Monday, August 1, 2022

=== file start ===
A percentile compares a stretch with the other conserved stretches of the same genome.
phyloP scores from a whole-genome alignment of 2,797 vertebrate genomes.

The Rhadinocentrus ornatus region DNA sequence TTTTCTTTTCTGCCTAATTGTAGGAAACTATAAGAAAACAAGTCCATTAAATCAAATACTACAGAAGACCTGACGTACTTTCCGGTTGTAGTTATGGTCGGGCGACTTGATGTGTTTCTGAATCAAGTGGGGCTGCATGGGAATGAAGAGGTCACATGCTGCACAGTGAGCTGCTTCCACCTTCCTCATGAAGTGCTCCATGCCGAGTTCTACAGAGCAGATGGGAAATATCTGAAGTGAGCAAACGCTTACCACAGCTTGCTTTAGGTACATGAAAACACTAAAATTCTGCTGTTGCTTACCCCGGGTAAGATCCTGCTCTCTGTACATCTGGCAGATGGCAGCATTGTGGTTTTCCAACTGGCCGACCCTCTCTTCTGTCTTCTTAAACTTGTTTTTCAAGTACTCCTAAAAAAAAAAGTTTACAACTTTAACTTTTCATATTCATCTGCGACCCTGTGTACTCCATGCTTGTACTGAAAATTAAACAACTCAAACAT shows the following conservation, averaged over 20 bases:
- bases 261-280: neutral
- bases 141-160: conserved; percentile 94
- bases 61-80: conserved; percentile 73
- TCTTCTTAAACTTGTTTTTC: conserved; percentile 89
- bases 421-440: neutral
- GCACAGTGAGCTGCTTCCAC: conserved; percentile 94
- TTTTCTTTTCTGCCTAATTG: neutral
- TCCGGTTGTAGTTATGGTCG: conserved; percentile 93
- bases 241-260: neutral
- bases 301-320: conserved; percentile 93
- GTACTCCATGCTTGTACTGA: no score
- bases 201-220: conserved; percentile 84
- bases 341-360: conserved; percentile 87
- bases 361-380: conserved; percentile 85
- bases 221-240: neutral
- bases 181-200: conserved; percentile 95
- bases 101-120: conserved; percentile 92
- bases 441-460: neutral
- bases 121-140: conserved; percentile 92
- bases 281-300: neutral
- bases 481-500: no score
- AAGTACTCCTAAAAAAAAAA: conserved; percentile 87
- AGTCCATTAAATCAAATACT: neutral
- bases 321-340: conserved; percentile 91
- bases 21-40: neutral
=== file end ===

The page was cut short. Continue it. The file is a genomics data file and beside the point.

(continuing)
In this note, we provide a cleanly identified and empirically relevant example of a setting where an increase in market concentration caused lower prices and markups. This result contradicts some widely used models of competition and highlights the value of richer models of firm behavior and competition in the debate over concentration and market power. Our setting is the Washington retail cannabis industry, which features exogenous variation in market concentration that resulted from retail licenses being awarded via lotteries. The data allow us to compute markups directly by observing wholesale prices. We find a negative causal relationship between markups and concentration, where exogenously more concentrated markets have significantly lower markups and prices.